Wednesday, March 15, 2006

Trader Joe's Greek yogurt

Brillat-Savarin famously said, "Tell me what you eat, and I shall tell you what you are." To that I might add, "tell me where you shop." At present I alternate between three places: an organic foodstore for greens, dairy products and grains in bulk; a downtown supermarket for national brand name items and, when I'm bored, I go to Trader Joe's.

Originally started as a chain of convenience stores in Pasadena in the 1960s, Trader Joe's has developed something of a cult following among foodshoppers. It offers unusual and inexpensive things for people who "like to be entertained and educated by what they eat," according to a New York Times article (March 8, 2006) heralding its first Manhatten branch to open this week.

Trader Joe's selling point is that its buyers travel the world visiting supermarkets, farmer's markets and street stalls, translating finds and bringing it back to the stores. Each product has a story, such as the case of a popular snack encountered at Bangkok airport, tasty but stale and full of MSG. It was re-cast as Thai Lime & Chile Peanuts, using American peanuts (to keep costs down), Thai spices (to keep flavors authentic), additives removed. The combination of sweet peanuts with hot chile, curry leaves and lemon grass is undeniably addictive but gaging from their similarly reconfigured Wasabi Peas, I can't help wondering if something was not lost in translation.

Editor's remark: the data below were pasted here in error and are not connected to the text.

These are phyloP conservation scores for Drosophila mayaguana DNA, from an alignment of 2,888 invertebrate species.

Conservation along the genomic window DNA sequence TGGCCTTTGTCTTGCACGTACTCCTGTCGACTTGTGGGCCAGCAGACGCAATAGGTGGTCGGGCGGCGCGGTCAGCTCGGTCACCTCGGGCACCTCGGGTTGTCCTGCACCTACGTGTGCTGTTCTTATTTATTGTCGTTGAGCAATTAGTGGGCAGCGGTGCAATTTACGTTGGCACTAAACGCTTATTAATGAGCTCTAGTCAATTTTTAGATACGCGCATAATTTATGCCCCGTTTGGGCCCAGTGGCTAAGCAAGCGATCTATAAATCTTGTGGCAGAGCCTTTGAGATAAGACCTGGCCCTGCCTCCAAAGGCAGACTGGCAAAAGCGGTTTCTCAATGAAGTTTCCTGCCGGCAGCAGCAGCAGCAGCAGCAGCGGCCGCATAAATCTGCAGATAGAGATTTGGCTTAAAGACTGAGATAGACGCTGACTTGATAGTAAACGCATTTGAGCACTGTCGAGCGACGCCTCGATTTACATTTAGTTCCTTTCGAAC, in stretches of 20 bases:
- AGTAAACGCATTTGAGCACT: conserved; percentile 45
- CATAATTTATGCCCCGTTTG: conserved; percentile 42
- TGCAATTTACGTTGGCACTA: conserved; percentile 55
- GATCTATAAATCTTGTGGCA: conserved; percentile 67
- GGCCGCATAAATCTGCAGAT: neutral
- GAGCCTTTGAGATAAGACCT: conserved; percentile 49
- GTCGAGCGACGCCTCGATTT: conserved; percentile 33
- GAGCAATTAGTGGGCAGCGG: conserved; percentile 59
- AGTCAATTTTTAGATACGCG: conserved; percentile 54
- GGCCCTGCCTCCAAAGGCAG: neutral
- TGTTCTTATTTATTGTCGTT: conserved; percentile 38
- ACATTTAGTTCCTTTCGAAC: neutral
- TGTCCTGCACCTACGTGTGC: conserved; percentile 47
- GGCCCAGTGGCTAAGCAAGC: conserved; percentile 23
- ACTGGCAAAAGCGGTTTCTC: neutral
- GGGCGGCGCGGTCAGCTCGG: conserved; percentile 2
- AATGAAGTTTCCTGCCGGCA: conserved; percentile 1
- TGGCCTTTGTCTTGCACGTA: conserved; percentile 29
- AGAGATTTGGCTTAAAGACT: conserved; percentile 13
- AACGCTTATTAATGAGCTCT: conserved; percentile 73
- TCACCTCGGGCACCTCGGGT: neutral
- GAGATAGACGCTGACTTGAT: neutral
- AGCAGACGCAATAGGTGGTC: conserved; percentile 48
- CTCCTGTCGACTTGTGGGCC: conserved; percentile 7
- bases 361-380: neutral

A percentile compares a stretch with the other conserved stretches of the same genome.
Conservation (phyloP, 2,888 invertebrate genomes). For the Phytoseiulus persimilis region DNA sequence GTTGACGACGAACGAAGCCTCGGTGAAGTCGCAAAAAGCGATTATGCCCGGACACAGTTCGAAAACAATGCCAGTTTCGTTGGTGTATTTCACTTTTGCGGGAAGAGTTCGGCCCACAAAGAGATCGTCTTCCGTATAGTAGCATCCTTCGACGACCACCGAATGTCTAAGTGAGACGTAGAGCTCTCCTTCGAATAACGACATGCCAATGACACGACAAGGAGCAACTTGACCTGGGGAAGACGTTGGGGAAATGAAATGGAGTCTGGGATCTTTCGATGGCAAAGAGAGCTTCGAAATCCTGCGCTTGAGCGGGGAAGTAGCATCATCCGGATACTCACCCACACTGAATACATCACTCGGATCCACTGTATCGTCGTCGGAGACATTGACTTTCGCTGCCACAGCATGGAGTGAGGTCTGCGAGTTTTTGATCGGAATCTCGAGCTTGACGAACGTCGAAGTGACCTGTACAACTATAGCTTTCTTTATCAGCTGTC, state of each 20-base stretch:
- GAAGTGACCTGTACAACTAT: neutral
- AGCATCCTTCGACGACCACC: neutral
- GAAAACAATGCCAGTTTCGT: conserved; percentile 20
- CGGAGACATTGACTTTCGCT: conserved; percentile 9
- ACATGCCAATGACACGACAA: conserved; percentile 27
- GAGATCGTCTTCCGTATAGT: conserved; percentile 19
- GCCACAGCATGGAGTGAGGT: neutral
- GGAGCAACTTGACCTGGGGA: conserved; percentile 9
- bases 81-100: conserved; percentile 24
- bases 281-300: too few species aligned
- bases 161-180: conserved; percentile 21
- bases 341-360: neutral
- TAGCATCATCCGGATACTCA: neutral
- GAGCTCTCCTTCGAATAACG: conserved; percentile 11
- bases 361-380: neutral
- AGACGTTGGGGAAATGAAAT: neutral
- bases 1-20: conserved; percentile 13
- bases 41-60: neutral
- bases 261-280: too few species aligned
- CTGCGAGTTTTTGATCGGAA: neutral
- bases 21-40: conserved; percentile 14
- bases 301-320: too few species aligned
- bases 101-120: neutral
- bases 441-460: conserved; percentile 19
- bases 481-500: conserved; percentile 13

Items bought back in their original form are probably a better bet. On a recent trip I was ecstatic to find an unassuming container of yogurt (Greek label Fage) which didn't taste like anything I've had before. Tangy and dense, it immediately called to mind associations of Mediterranean figs and honey, and a pasta dish that's been haunting me for some time but was never able to realize because the recipe called for authentic Greek yogurt. I tried it finally and found the sweet/tart balance of flavors irresistable:

Pasta with caramelized onions and "real" Greek yogurt (adapted from Diane Kochilas' The Glorious Foods of Greece)

-1/2 pound of tagliatelle
-1 cup of Greek yogurt
-3 medium onions, thinly sliced
-3 tablespoons of ghee, or olive oil
- grated sheep cheese kefalotyri (Pecorino Romano will also do)

Fry the onions in oil over medium heat until crispy and caramelized, about 30 minutes. Cook the pasta until soft, not al dente, and toss with yogurt (add pasta water if needed, the noodles should be slippery) then spoon over tangle of onion and sprinkle with grated cheese.


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Blogger Kathy said...

The Trader Joe non-fat Greek yogurt with fruit and Kashi is a terrific breakfast. I've been having it every morning, and it's satisfying and helps me keep my weight off.

10:52 PM  

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